Document Type : Systematic review

Author

Consultant General Adult Psychiatrist, Lancashire, and South Cumbria NHS Trust, Preston, United Kingdom

10.52095/gpa.2023.4702.1046

Abstract

Abstract
Objectives: Hatred may affect the mental health of oneself or of others. This article aims to explore what information canbe obtained from the medical literature to understand the reasons regarding the generation of hatred in human beings.
Methods: Systematic search of medical literature was carried out on the PubMed medical library to identify articles that deal with the subject matter of hatred. Articles included were those added to the PubMed library in 2015 and onwards till the date of data collection. Included articles were divided into ten categories according to the aspect of hatred discussed.Full text search of those articles was carried out that were identified under the category of ‘generation of hatred’ was carriedout. Data was collected to understand the generation of hatred by carrying out a thematic analysis.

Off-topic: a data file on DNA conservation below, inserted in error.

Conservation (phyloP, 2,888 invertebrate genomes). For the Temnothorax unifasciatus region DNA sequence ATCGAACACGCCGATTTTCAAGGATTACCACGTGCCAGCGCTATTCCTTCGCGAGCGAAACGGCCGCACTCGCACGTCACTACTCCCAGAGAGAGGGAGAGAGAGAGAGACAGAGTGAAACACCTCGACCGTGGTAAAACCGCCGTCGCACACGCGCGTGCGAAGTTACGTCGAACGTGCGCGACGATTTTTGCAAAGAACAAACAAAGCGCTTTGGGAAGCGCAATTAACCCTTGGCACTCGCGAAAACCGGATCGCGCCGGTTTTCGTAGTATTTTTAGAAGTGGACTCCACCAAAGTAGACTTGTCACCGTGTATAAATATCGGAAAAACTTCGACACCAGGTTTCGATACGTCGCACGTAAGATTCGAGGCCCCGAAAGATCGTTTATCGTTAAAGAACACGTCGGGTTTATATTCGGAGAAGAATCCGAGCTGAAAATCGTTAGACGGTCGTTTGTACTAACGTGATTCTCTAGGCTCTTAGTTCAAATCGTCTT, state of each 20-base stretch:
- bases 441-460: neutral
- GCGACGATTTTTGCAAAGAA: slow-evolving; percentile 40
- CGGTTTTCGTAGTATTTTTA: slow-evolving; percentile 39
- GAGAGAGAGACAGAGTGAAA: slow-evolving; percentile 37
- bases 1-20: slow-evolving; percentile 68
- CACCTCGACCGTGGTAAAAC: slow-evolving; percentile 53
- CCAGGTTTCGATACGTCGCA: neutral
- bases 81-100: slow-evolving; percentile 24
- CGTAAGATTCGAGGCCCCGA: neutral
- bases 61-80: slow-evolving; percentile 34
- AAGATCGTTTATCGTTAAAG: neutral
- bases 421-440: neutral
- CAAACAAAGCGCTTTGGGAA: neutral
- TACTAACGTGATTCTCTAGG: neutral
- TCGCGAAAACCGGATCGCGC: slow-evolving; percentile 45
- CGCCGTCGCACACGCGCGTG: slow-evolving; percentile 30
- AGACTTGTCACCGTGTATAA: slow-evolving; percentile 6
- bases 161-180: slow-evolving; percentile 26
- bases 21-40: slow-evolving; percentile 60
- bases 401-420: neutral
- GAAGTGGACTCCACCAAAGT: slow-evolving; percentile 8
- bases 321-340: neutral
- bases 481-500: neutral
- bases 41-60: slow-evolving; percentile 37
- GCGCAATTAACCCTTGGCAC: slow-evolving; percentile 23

Results: The word hatred is used in a variety of meanings in medical literature. Medical researchers utilise a variety of methods and take several different kinds of approaches to understand various aspects of development of hatred. Hatred is a mindset that people can develop for several reasons. Hatred can take a focus towards one’s own self, towards inanimate objects or towards other people. Stressful events, personal interpretations, group interpretations and real or virtual life environmental factors are some of the major reasons that may contribute towards the generation of hatred.
Conclusion: Findings from this literature search suggest that there is no single pattern or theory that can fully explainthe development of hatred in humans: hateful mindsets can manifest in numerous ways. Each manifestation can be understood in its unique context and background. There seem to be some common external and internal factors that are recurrently identified across the studies that tend to play a role towards its generation. Some of the internal reasons that may lead to development of hatred include personal attitudes, negative cognitions, negative feelings, and individual motivations of the hater etc. Some of the external reasons may include suffering sexual abuse, negative life experiences and exposure to online hateful activities on social media etc.
 

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